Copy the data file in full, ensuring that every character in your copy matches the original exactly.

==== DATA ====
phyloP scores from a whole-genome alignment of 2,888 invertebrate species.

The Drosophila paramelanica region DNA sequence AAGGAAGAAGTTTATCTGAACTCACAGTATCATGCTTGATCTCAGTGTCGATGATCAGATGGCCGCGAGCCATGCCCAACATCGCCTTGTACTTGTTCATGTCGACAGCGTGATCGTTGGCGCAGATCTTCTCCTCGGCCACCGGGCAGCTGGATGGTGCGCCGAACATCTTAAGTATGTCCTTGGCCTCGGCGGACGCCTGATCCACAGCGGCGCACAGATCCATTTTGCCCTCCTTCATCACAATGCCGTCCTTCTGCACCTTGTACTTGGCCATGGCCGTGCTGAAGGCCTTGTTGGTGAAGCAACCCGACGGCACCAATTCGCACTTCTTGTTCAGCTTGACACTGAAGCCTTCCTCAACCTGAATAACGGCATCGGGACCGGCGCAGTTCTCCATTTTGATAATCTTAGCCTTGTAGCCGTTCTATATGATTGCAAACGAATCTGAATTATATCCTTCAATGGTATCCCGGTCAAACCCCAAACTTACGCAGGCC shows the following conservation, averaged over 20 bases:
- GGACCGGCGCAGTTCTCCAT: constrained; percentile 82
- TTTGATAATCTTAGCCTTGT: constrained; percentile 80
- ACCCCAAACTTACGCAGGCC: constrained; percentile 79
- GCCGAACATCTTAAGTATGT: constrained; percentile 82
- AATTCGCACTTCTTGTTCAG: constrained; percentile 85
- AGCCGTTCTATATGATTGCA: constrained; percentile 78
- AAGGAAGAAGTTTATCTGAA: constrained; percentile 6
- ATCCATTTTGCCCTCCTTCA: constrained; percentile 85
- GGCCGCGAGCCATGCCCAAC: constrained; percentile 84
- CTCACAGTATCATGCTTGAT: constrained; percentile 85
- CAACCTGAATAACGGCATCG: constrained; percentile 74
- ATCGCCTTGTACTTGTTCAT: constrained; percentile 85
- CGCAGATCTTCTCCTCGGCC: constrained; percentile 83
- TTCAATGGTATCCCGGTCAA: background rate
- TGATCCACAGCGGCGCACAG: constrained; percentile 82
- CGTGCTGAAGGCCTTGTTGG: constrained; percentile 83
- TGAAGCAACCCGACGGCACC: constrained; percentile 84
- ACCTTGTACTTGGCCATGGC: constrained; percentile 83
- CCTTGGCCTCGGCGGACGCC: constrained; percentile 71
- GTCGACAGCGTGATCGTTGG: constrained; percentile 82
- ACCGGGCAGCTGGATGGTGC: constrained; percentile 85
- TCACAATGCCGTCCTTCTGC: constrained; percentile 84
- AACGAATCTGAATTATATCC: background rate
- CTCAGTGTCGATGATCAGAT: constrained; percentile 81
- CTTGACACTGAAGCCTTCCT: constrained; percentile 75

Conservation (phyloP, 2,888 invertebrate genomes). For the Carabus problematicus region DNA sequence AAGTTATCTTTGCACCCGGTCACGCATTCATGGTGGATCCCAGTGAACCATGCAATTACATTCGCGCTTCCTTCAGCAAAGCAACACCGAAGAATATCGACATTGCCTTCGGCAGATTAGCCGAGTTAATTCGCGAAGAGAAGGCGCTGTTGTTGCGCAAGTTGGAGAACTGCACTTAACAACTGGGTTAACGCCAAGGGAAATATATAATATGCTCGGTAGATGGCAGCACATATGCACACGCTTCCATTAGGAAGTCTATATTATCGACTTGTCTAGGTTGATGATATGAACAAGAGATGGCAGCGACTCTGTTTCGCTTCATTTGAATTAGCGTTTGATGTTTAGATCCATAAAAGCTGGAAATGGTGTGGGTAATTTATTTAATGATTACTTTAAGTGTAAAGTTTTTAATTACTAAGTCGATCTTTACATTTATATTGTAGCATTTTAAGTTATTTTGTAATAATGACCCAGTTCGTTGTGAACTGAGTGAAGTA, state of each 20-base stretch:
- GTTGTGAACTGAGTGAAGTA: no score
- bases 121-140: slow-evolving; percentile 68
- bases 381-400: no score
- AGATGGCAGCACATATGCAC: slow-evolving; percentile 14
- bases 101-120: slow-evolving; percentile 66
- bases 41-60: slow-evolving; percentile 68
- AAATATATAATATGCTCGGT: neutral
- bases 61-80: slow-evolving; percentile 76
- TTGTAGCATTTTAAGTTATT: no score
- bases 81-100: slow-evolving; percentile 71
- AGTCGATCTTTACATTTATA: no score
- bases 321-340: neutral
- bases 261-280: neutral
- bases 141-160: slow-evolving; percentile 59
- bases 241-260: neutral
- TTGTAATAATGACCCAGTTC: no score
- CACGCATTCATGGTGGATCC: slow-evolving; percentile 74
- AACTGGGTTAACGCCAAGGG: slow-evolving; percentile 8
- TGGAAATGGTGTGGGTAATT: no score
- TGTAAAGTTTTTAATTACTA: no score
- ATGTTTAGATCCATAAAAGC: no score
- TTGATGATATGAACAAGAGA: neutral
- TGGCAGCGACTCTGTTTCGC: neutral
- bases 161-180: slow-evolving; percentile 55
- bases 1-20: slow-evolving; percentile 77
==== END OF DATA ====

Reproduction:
phyloP scores from a whole-genome alignment of 2,888 invertebrate species.

The Drosophila paramelanica region DNA sequence AAGGAAGAAGTTTATCTGAACTCACAGTATCATGCTTGATCTCAGTGTCGATGATCAGATGGCCGCGAGCCATGCCCAACATCGCCTTGTACTTGTTCATGTCGACAGCGTGATCGTTGGCGCAGATCTTCTCCTCGGCCACCGGGCAGCTGGATGGTGCGCCGAACATCTTAAGTATGTCCTTGGCCTCGGCGGACGCCTGATCCACAGCGGCGCACAGATCCATTTTGCCCTCCTTCATCACAATGCCGTCCTTCTGCACCTTGTACTTGGCCATGGCCGTGCTGAAGGCCTTGTTGGTGAAGCAACCCGACGGCACCAATTCGCACTTCTTGTTCAGCTTGACACTGAAGCCTTCCTCAACCTGAATAACGGCATCGGGACCGGCGCAGTTCTCCATTTTGATAATCTTAGCCTTGTAGCCGTTCTATATGATTGCAAACGAATCTGAATTATATCCTTCAATGGTATCCCGGTCAAACCCCAAACTTACGCAGGCC shows the following conservation, averaged over 20 bases:
- GGACCGGCGCAGTTCTCCAT: constrained; percentile 82
- TTTGATAATCTTAGCCTTGT: constrained; percentile 80
- ACCCCAAACTTACGCAGGCC: constrained; percentile 79
- GCCGAACATCTTAAGTATGT: constrained; percentile 82
- AATTCGCACTTCTTGTTCAG: constrained; percentile 85
- AGCCGTTCTATATGATTGCA: constrained; percentile 78
- AAGGAAGAAGTTTATCTGAA: constrained; percentile 6
- ATCCATTTTGCCCTCCTTCA: constrained; percentile 85
- GGCCGCGAGCCATGCCCAAC: constrained; percentile 84
- CTCACAGTATCATGCTTGAT: constrained; percentile 85
- CAACCTGAATAACGGCATCG: constrained; percentile 74
- ATCGCCTTGTACTTGTTCAT: constrained; percentile 85
- CGCAGATCTTCTCCTCGGCC: constrained; percentile 83
- TTCAATGGTATCCCGGTCAA: background rate
- TGATCCACAGCGGCGCACAG: constrained; percentile 82
- CGTGCTGAAGGCCTTGTTGG: constrained; percentile 83
- TGAAGCAACCCGACGGCACC: constrained; percentile 84
- ACCTTGTACTTGGCCATGGC: constrained; percentile 83
- CCTTGGCCTCGGCGGACGCC: constrained; percentile 71
- GTCGACAGCGTGATCGTTGG: constrained; percentile 82
- ACCGGGCAGCTGGATGGTGC: constrained; percentile 85
- TCACAATGCCGTCCTTCTGC: constrained; percentile 84
- AACGAATCTGAATTATATCC: background rate
- CTCAGTGTCGATGATCAGAT: constrained; percentile 81
- CTTGACACTGAAGCCTTCCT: constrained; percentile 75

Conservation (phyloP, 2,888 invertebrate genomes). For the Carabus problematicus region DNA sequence AAGTTATCTTTGCACCCGGTCACGCATTCATGGTGGATCCCAGTGAACCATGCAATTACATTCGCGCTTCCTTCAGCAAAGCAACACCGAAGAATATCGACATTGCCTTCGGCAGATTAGCCGAGTTAATTCGCGAAGAGAAGGCGCTGTTGTTGCGCAAGTTGGAGAACTGCACTTAACAACTGGGTTAACGCCAAGGGAAATATATAATATGCTCGGTAGATGGCAGCACATATGCACACGCTTCCATTAGGAAGTCTATATTATCGACTTGTCTAGGTTGATGATATGAACAAGAGATGGCAGCGACTCTGTTTCGCTTCATTTGAATTAGCGTTTGATGTTTAGATCCATAAAAGCTGGAAATGGTGTGGGTAATTTATTTAATGATTACTTTAAGTGTAAAGTTTTTAATTACTAAGTCGATCTTTACATTTATATTGTAGCATTTTAAGTTATTTTGTAATAATGACCCAGTTCGTTGTGAACTGAGTGAAGTA, state of each 20-base stretch:
- GTTGTGAACTGAGTGAAGTA: no score
- bases 121-140: slow-evolving; percentile 68
- bases 381-400: no score
- AGATGGCAGCACATATGCAC: slow-evolving; percentile 14
- bases 101-120: slow-evolving; percentile 66
- bases 41-60: slow-evolving; percentile 68
- AAATATATAATATGCTCGGT: neutral
- bases 61-80: slow-evolving; percentile 76
- TTGTAGCATTTTAAGTTATT: no score
- bases 81-100: slow-evolving; percentile 71
- AGTCGATCTTTACATTTATA: no score
- bases 321-340: neutral
- bases 261-280: neutral
- bases 141-160: slow-evolving; percentile 59
- bases 241-260: neutral
- TTGTAATAATGACCCAGTTC: no score
- CACGCATTCATGGTGGATCC: slow-evolving; percentile 74
- AACTGGGTTAACGCCAAGGG: slow-evolving; percentile 8
- TGGAAATGGTGTGGGTAATT: no score
- TGTAAAGTTTTTAATTACTA: no score
- ATGTTTAGATCCATAAAAGC: no score
- TTGATGATATGAACAAGAGA: neutral
- TGGCAGCGACTCTGTTTCGC: neutral
- bases 161-180: slow-evolving; percentile 55
- bases 1-20: slow-evolving; percentile 77